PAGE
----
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Unemployment and the "Labour-Management Conspiracy"

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  • Karp, Larry
  • Paul, Thierry

Abstract

We study a model in which management and a union bargain sequentially, first choosing a rule that will later determine the level of employment, and then choosing a wage. The government then chooses an output or an employment subsidy. An exogenous natural turnover rate in the unionized sector creates unemployment whenever the union wage exceeds the competitive wage. Government intervention can increase both the equilibrium amount of unemployment and worsen the intersectoral allocation of labour, because of the induced change in the endogenous wage. Unemployment weakens but does not eliminate the possibility of a "labour-management conspiracy".

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Bibliographic Info

Paper provided by Department of Agricultural & Resource Economics, UC Berkeley in its series Department of Agricultural & Resource Economics, UC Berkeley, Working Paper Series with number qt4w19p9qp.

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Date of creation: 22 May 1998
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Handle: RePEc:cdl:agrebk:qt4w19p9qp

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Keywords: Unemployment; government subsidies; wage bargaining;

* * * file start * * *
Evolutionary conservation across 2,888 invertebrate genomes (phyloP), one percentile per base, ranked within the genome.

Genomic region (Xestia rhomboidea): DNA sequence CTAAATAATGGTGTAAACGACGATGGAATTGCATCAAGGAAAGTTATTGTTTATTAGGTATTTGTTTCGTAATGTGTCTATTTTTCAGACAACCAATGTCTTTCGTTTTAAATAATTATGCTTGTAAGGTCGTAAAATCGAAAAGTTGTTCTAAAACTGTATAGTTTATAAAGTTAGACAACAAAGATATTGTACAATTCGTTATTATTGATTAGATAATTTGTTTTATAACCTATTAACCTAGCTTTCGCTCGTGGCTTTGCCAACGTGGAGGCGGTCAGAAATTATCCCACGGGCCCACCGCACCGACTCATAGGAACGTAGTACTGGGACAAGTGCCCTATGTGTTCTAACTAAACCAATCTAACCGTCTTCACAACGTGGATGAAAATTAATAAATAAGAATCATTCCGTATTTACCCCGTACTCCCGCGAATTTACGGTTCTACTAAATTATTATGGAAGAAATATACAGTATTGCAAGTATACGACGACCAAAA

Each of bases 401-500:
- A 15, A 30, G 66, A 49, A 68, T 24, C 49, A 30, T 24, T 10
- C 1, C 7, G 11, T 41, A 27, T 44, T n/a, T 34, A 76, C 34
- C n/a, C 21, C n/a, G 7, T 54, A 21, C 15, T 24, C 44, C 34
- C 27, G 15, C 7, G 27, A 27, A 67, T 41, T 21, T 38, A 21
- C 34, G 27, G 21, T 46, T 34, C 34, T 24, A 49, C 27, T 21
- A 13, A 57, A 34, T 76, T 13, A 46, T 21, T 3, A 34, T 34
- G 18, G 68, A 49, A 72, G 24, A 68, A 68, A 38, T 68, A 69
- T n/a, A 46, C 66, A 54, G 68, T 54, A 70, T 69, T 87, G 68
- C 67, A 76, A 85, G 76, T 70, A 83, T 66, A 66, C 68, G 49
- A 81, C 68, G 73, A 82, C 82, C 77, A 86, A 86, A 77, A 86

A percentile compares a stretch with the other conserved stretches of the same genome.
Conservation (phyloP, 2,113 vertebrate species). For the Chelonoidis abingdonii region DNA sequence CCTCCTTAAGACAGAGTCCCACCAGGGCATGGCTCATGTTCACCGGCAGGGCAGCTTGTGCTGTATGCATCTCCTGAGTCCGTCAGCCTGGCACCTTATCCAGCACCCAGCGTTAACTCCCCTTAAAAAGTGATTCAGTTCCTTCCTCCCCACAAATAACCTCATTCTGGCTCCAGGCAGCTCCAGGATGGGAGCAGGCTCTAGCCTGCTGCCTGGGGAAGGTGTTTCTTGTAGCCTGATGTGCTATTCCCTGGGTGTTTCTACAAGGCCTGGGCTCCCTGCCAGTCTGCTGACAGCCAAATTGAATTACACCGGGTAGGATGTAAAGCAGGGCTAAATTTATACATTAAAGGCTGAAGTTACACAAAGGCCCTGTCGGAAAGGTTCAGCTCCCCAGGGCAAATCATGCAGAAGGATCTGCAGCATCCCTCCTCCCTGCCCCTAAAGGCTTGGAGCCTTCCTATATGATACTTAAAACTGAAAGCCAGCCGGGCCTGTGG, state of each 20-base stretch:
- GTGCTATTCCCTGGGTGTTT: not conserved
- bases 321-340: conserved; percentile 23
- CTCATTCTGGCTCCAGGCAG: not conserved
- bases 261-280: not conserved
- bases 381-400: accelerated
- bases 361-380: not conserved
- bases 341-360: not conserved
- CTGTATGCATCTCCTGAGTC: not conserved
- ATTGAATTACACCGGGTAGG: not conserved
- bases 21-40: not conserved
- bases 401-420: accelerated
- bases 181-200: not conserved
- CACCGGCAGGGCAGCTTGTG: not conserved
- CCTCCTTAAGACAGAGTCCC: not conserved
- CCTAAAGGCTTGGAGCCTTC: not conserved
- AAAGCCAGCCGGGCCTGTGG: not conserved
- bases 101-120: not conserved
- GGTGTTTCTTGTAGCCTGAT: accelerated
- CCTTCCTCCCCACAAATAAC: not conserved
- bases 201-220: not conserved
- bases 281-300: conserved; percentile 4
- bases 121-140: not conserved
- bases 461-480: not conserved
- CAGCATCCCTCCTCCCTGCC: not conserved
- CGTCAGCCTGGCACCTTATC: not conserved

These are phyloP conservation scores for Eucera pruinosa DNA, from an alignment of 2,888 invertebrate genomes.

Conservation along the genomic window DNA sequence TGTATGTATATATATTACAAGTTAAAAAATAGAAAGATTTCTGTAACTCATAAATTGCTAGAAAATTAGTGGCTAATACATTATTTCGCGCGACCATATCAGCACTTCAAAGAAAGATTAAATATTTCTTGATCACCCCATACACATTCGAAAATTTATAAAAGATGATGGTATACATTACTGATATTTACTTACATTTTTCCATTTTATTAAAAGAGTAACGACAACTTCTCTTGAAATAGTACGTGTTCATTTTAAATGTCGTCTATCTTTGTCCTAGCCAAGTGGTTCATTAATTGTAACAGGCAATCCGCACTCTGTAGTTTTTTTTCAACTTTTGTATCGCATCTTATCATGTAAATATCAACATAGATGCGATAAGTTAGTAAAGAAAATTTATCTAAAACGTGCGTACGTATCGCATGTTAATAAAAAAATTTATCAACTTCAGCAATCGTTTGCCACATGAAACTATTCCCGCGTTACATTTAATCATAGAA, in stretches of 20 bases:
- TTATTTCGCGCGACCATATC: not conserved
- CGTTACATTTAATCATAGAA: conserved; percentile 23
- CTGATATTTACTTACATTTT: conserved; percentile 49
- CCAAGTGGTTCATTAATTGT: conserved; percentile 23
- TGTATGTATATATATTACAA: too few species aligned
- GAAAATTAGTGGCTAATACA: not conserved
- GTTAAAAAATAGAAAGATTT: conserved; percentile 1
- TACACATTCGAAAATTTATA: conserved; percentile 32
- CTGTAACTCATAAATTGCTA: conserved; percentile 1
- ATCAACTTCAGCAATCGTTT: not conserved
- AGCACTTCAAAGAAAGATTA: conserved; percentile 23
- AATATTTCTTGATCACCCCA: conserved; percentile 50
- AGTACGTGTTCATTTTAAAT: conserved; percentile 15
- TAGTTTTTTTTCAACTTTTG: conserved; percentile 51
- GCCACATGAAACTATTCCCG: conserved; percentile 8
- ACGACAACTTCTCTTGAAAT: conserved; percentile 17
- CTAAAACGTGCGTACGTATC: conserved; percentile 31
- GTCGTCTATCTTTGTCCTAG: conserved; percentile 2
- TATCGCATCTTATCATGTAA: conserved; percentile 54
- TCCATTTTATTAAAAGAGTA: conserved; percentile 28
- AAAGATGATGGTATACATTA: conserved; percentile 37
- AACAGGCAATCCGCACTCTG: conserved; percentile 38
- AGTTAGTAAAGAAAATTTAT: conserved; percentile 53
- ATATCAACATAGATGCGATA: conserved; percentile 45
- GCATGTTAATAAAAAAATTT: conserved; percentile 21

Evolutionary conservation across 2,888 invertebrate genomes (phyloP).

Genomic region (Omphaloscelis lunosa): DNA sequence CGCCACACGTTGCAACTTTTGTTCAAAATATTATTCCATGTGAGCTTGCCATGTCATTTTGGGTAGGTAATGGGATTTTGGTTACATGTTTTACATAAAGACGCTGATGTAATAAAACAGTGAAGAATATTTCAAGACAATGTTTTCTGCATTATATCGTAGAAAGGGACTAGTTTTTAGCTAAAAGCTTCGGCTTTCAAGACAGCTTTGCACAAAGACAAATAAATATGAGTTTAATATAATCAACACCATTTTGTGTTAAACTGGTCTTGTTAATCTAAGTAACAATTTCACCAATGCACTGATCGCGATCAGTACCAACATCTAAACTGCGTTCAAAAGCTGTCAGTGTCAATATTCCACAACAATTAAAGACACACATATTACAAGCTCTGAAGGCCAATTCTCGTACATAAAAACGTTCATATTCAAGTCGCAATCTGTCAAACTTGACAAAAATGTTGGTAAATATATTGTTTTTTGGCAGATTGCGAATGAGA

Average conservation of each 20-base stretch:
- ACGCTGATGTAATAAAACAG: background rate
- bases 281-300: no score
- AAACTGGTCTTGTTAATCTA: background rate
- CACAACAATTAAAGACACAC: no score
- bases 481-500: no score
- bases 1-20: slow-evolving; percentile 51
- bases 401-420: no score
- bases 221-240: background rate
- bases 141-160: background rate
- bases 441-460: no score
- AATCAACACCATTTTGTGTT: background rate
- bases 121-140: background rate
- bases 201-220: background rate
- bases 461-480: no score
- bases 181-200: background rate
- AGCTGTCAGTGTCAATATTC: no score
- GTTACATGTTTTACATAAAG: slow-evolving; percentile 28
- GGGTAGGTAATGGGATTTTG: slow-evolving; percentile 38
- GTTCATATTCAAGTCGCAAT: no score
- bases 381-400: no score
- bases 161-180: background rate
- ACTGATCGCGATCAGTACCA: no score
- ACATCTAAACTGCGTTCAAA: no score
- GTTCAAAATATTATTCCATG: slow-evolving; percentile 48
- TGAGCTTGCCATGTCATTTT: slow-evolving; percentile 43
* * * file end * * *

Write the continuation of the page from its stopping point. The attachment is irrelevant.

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  1. Begg, David & Portes, Richard, 1992. "Eastern Germany Since Unification: Wage Subsidies Remain a Better Way," CEPR Discussion Papers 730, C.E.P.R. Discussion Papers.
  2. Stephen Nickell, 1997. "Unemployment and Labor Market Rigidities: Europe versus North America," Journal of Economic Perspectives, American Economic Association, vol. 11(3), pages 55-74, Summer.
  3. C Bean, 1992. "European Unemployment: A Survey," CEP Discussion Papers dp0071, Centre for Economic Performance, LSE.
  4. Karp, Larry & Paul, Thierry, 1997. "Unemployment and the 'Labour-Management Conspiracy'," CEPR Discussion Papers 1724, C.E.P.R. Discussion Papers.
  5. Rodrik, Dani, 1986. "Tariffs, subsidies, and welfare with endogenous policy," Journal of International Economics, Elsevier, vol. 21(3-4), pages 285-299, November.
  6. Manning, Alan, 1987. "An Integration of Trade Union Models in a Sequential Bargaining Framework," Economic Journal, Royal Economic Society, vol. 97(385), pages 121-39, March.
  7. Matsuyama, Kiminori, 1990. "Export Subsidies as an Outcome of the Management-Labor Conspiracy," The Quarterly Journal of Economics, MIT Press, vol. 105(3), pages 803-13, August.
  8. Burda, Michael C & Funke, Michael, 1992. "Trade Unions, Wages and Structural Adjustment in the New German States," CEPR Discussion Papers 652, C.E.P.R. Discussion Papers.
  9. Shapiro, Carl & Stiglitz, Joseph E, 1984. "Equilibrium Unemployment as a Worker Discipline Device," American Economic Review, American Economic Association, vol. 74(3), pages 433-44, June.
  10. George A. Akerlof & Andrew K. Rose & Janet L. Yellen & Helga Hessenius, 1991. "East Germany in from the Cold: The Economic Aftermath of Currency Union," Brookings Papers on Economic Activity, Economic Studies Program, The Brookings Institution, vol. 22(1), pages 1-106.
  11. Rodrik, Dani, 1987. "Policy Targeting with Endogenous Distortions: Theory of Optimum Subsidy Revisited," The Quarterly Journal of Economics, MIT Press, vol. 102(4), pages 903-11, November.
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Cited by:
  1. Karp, L. & Paul, T., 1998. "Unemployment and the "Labour-Management Conspiracy"," G.R.E.Q.A.M. 98a27, Universite Aix-Marseille III.

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